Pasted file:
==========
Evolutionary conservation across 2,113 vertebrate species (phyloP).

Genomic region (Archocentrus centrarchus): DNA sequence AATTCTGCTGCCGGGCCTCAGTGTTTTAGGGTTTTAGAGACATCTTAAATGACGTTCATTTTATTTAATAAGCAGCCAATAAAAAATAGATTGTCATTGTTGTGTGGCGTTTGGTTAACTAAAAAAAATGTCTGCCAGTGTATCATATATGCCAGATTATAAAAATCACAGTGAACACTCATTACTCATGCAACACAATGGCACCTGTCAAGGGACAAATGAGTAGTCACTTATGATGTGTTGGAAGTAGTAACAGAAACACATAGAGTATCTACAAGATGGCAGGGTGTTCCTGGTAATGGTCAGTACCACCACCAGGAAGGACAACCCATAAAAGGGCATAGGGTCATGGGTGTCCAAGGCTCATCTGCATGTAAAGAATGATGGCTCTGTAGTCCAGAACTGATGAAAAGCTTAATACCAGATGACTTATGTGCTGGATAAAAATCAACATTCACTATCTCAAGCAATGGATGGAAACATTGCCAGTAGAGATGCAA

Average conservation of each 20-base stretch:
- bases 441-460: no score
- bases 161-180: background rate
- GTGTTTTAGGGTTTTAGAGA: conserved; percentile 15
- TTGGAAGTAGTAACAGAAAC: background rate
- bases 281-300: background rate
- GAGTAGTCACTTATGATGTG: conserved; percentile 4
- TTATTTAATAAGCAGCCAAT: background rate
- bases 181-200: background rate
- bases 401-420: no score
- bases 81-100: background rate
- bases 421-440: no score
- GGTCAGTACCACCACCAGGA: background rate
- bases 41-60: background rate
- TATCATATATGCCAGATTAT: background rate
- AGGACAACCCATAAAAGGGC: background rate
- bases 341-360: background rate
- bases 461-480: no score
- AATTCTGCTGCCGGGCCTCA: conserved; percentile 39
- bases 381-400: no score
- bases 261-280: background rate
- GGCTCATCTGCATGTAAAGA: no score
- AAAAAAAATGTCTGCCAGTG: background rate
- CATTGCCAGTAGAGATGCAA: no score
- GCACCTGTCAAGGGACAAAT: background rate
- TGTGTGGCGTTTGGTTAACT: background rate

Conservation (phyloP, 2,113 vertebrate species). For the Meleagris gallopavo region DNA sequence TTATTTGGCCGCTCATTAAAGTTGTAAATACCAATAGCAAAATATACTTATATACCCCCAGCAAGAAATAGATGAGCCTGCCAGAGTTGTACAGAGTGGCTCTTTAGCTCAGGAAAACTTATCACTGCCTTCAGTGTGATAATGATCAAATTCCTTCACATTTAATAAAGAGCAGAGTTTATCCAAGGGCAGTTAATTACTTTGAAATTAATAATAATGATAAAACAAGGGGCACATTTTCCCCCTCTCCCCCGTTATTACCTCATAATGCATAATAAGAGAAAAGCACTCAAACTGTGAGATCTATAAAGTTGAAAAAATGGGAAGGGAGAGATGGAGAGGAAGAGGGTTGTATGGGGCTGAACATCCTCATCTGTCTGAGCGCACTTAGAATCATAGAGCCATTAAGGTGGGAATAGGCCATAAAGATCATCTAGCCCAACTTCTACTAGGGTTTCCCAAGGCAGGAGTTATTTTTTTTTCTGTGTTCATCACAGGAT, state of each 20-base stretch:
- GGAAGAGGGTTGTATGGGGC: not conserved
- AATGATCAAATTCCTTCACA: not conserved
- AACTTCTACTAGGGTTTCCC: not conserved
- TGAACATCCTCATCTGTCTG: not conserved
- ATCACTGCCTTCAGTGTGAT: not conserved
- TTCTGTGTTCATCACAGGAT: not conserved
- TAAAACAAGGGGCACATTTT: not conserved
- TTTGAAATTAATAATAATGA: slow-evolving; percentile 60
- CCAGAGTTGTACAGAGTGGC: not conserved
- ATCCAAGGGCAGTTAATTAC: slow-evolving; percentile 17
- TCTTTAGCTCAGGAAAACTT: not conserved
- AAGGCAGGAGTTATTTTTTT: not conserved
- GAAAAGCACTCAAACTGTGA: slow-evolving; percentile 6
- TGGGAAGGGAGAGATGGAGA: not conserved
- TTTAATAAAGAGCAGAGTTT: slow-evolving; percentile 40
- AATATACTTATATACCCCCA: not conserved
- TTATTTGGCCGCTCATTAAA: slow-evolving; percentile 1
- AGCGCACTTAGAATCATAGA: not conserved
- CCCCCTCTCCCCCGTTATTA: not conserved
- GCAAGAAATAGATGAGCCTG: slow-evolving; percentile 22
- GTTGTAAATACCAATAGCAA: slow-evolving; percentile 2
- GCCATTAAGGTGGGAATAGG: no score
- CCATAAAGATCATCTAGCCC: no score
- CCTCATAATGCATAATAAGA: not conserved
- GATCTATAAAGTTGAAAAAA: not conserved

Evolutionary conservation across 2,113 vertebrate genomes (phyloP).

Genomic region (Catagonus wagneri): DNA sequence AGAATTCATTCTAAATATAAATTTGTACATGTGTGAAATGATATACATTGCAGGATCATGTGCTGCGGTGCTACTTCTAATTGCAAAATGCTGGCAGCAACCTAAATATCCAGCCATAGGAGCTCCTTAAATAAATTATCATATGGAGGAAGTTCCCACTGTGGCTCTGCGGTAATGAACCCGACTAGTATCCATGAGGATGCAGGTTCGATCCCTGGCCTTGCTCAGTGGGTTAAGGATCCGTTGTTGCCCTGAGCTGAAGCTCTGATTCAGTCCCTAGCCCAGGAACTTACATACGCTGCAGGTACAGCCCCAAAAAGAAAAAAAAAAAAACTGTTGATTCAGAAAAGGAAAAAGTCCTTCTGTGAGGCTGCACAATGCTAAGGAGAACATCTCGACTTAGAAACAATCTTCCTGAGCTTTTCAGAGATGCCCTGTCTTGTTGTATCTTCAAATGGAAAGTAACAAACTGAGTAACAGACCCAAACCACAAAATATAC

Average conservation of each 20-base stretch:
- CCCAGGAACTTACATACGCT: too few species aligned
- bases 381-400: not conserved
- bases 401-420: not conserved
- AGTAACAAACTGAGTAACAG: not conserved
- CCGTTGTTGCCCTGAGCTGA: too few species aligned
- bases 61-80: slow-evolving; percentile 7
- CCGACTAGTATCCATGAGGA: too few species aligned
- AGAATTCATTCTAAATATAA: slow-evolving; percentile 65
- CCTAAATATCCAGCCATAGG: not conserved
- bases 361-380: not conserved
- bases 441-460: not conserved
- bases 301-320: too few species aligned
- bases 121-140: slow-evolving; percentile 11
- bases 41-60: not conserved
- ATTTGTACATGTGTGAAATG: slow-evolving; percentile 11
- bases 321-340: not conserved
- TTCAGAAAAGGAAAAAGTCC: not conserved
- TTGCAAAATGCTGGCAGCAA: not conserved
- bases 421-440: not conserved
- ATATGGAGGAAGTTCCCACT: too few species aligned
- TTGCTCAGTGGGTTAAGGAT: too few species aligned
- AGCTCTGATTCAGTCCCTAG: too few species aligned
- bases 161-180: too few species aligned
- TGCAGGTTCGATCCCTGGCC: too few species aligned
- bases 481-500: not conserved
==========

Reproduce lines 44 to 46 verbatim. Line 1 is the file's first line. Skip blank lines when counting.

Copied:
- TTTAATAAAGAGCAGAGTTT: slow-evolving; percentile 40
- AATATACTTATATACCCCCA: not conserved
- TTATTTGGCCGCTCATTAAA: slow-evolving; percentile 1